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Unit of study_

MECO6919: Health Communication

This unit introduces key concepts in health communication. Students will explore micro- and macro-level theories of health (behaviour) communication that inform the design and implementation of health communication campaigns, planned and unplanned effects of communication campaigns, and the evaluation of such campaigns. It aims to give students a critical and practical understanding of theory and research concerning the role of communication in health promotion efforts.


Academic unit Media and Communications
Unit code MECO6919
Unit name Health Communication
Session, year
Semester 1, 2020
Attendance mode Normal day
Location Camperdown/Darlington, Sydney
Credit points 6

Enrolment rules

Available to study abroad and exchange students


Teaching staff and contact details

Coordinator Olaf Werder,
Type Description Weight Due Length
Presentation Discussion facilitation
15% Multiple weeks 500 words
Outcomes assessed: LO3 LO4
Assignment Research essay on health issue
Long-answer essay
25% Week 07
Due date: 10 Apr 2020 at 22:00
1500 words
Outcomes assessed: LO1 LO2 LO3
Assignment Strategy paper
Long-answer essay
40% Week 13
Due date: 31 May 2020 at 22:00
3000 words
Outcomes assessed: LO1 LO2 LO3
Assignment Weekly comments
Online submission (Canvas)
20% Weekly 1000 words
Outcomes assessed: LO1 LO2 LO4
  • Weekly commentary: Each student will provide a brief commentary/critique and related question(s) on the respective reading material assigned for that week the evening before class meets or earlier. 
  • Discussion facilitation: Depending on final enrolment numbers, students will be either single or paired and choose a week, in which they will lead us in the discussion of the topic of that week.
  • Research essay: Part 1 of 2 of your semester-long writing project to propose a workable health intervention strategy for a specific public health concern.
  • Research paper: Part 2 of 2 of your semester-long writing project. Following on from the research essay, you will transition to developing communication strategies and concepts that have the potential to be impactful, measurable, and show an understanding of the critical role of human dialogue and communication in helping to improve public health. 

Detailed information for each assessment can be found on Canvas.

Assessment criteria

The University awards common result grades, set out in the Coursework Policy 2014 (Schedule 1).

As a general guide, a High distinction indicates work of an exceptional standard, a Distinction a very high standard, a credit a good standard, and a pass an acceptable standard.

Result name

Mark range


High distinction

85 - 100



75 - 84



65 - 74



50 - 64



0 - 49

When you don’t meet the learning outcomes of the unit to a satisfactory standard.

For more information see

For more information see guide to grades.

Late submission

In accordance with University policy, these penalties apply when written work is submitted after 11:59pm on the due date:

  • Deduction of 5% of the maximum mark for each calendar day after the due date.
  • After ten calendar days late, a mark of zero will be awarded.

Special consideration

If you experience short-term circumstances beyond your control, such as illness, injury or misadventure or if you have essential commitments which impact your preparation or performance in an assessment, you may be eligible for special consideration or special arrangements.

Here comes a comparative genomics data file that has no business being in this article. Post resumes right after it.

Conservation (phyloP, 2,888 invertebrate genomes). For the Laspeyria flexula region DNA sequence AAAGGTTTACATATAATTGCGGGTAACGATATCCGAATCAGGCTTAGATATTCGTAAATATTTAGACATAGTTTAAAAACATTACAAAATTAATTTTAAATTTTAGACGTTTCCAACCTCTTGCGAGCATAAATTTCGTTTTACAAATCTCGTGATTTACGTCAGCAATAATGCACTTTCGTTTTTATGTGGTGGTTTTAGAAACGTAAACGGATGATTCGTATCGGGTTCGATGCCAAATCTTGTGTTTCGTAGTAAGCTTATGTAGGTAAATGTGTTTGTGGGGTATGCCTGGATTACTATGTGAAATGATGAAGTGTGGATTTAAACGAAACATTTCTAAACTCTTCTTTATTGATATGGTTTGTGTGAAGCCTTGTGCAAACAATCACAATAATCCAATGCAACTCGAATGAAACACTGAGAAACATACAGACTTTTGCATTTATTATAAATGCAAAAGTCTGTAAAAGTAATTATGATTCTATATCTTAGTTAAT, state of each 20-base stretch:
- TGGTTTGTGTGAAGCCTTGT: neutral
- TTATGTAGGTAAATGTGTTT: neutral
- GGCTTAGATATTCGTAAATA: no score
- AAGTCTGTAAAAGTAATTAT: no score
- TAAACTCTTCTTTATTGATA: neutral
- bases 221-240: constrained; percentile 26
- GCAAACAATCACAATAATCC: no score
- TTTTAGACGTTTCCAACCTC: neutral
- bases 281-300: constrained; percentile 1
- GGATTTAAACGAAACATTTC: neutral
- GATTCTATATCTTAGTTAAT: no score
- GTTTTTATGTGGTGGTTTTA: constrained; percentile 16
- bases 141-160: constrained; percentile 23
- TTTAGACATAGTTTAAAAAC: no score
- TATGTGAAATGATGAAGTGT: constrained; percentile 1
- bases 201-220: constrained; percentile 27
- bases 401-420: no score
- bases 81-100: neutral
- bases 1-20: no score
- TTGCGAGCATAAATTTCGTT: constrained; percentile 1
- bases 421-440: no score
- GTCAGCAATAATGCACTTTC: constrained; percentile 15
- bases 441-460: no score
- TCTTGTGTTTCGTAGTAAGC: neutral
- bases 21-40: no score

Academic integrity

The Current Student website provides information on academic integrity and the resources available to all students. The University expects students and staff to act ethically and honestly and will treat all allegations of academic integrity breaches seriously.

We use similarity detection software to detect potential instances of plagiarism or other forms of academic integrity breach. If such matches indicate evidence of plagiarism or other forms of academic integrity breaches, your teacher is required to report your work for further investigation.

You may only use artificial intelligence and writing assistance tools in assessment tasks if you are permitted to by your unit coordinator, and if you do use them, you must also acknowledge this in your work, either in a footnote or an acknowledgement section.

Studiosity is permitted for postgraduate units unless otherwise indicated by the unit coordinator. The use of this service must be acknowledged in your submission.

WK Topic Learning activity Learning outcomes
Week 01 Introduction to the course Seminar (2 hr) LO2
Week 02 Defining health communication Seminar (2 hr) LO3
Week 03 Public health and the media Seminar (2 hr) LO2 LO3
Week 04 Theories in health communcation 1 Seminar (2 hr) LO1
Week 05 Theories in health communication 2 Seminar (2 hr) LO1
Week 06 1. Health literacy; 2. Policy and behaviour change in practice Seminar (2 hr) LO1 LO4
Week 07 Persuasion in health communication Seminar (2 hr) LO2 LO3
Week 08 Social marketing techniques Seminar (2 hr) LO2 LO3
Week 09 Evaluation of intervention (lessons learned) Seminar (2 hr) LO2 LO4
Week 10 Case studies 1 (AIDS, obesity, smoking) Seminar (2 hr) LO3 LO4
Week 11 Case studies 2 (alcohol, drugs, infections) Seminar (2 hr) LO3 LO4
Week 12 Directions for health communication 1 (technique) Seminar (2 hr) LO1 LO2 LO3 LO4
Week 13 Directions for health communication 2 (humanism) Seminar (2 hr) LO1 LO2 LO3 LO4

Attendance and class requirements

  • Attendance: According to Faculty Board Resolutions, students in the Faculty of Arts and Social Sciences are expected to attend 90% of their classes. If you attend less than 50% of classes, regardless of the reasons, you may be referred to the Examiner’s Board. The Examiner’s Board will decide whether you should pass or fail the unit of study if your attendance falls below this threshold.